Asking the right question
There are so many questions you and I face in our lives. But beyond all our questions, there is a bigger question. Am I asking the right question?
When Henry Ford built his first car, he was quoted as saying: “If I had asked people what they wanted, they would’ve said faster horses.” The right answer, but the wrong question. He apparently asked the deeper question, “Can I help people improve their lives?
Fifty-five years ago a man asked… “my fellow Americans: ask not what your country can do for you — ask what you can do for your country. My fellow citizens of the world: ask not what America will do for you, but what together we can do for the freedom of man.”
Is “What Would Jesus Do” the Right Question?
What would Jesus Do? What would Vincent do? These questions are embedded in our own personal situations and questions. No one can doubt the importance of the questions. Yet even these questions are not enough.
Four centuries ago one of St. Vincent’s benefactors turned to Vincent de Paul and asked: “what must be done?” Often referred to as the “Vincentian Question,” this question has shaped the Vincentian mission ever since.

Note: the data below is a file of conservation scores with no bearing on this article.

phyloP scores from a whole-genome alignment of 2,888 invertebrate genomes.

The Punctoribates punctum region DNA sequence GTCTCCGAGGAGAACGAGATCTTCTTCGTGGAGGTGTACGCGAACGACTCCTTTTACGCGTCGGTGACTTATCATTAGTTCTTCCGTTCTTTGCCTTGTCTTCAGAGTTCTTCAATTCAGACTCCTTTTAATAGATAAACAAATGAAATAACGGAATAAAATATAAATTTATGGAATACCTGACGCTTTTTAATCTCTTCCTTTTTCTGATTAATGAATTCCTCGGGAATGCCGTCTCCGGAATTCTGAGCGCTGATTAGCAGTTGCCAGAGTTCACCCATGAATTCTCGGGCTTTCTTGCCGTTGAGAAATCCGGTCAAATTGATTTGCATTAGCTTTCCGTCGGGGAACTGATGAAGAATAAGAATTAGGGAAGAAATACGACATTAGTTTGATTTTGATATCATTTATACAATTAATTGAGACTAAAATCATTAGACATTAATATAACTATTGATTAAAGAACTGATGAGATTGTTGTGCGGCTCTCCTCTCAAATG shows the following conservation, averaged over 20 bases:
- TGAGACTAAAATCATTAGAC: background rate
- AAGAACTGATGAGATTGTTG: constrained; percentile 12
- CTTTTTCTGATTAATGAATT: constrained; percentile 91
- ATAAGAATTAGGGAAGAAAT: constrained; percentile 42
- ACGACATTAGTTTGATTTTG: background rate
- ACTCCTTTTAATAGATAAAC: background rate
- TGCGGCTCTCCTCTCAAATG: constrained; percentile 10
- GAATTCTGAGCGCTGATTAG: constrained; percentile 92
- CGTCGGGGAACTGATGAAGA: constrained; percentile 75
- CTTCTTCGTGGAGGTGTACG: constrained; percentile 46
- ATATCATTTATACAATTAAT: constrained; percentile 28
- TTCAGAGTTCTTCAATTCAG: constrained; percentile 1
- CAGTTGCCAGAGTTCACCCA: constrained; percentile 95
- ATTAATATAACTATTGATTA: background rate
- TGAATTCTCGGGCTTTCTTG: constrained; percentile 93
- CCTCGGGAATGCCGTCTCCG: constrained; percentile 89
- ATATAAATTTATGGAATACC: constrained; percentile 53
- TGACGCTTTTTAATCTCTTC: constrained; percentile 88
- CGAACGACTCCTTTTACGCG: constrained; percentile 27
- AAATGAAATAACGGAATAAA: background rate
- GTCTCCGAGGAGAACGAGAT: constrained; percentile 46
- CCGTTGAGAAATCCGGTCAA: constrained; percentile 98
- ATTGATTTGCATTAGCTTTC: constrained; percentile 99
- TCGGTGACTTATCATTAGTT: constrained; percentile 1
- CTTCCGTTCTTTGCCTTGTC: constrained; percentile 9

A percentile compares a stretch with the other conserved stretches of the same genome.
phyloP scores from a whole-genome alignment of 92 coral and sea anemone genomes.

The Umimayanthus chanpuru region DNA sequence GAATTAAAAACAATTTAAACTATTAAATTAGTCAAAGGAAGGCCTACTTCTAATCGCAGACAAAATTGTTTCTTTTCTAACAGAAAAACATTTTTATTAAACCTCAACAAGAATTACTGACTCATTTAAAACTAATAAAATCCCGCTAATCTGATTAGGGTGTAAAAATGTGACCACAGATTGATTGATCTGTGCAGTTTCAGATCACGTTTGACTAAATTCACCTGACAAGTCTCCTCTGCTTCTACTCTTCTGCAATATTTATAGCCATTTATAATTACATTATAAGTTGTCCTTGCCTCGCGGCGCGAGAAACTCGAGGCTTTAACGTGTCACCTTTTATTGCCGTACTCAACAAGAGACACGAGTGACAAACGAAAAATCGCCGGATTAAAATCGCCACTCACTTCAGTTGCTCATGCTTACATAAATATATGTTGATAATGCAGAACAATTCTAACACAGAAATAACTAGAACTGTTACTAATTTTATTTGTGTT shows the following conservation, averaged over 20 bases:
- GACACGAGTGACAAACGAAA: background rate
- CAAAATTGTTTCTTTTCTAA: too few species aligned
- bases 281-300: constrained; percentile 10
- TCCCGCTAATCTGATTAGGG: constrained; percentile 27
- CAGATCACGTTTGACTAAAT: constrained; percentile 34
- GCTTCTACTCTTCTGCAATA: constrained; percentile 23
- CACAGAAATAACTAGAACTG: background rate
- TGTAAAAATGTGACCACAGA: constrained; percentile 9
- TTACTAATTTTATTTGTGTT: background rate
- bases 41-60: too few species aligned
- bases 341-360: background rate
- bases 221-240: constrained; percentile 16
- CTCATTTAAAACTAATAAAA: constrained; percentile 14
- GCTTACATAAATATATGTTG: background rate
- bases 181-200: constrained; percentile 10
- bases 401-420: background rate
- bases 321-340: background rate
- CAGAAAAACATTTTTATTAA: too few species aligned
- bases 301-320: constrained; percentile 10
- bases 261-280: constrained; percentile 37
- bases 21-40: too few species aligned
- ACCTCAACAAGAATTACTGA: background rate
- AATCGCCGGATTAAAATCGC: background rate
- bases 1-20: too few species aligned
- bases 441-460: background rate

“Something must be done; what must I do?” J. Patrick Murphy in “Mr. Vincent.”says this is the quintessential “Vincentian question.”
The question rightly highlights the practical orientation of Vincent to the problems he faced.
What Must I Do?
In an earlier series, we reflected on J. Patrick Murphy’s mini-reflections on the life of Mr. Vincent. He looked at incidents in Vincent’s life and offered lessons we could learn,
A quick example…
“Vincent was able to convince the government to change how it treated convicts to make their lives more humane.
Lesson:Never underestimate your own power and influence to do good.”
Today, do I make my voice heard on behalf of those on the peripheries? What must I speak out about today?
Over the coming weeks, we will revisit the “Life Lessons” series based on “Mr. Vincent.”
Knowing that something must be done and being brave enough to ask ourselves, “What must I do?”, is to know “What would Vincent do?”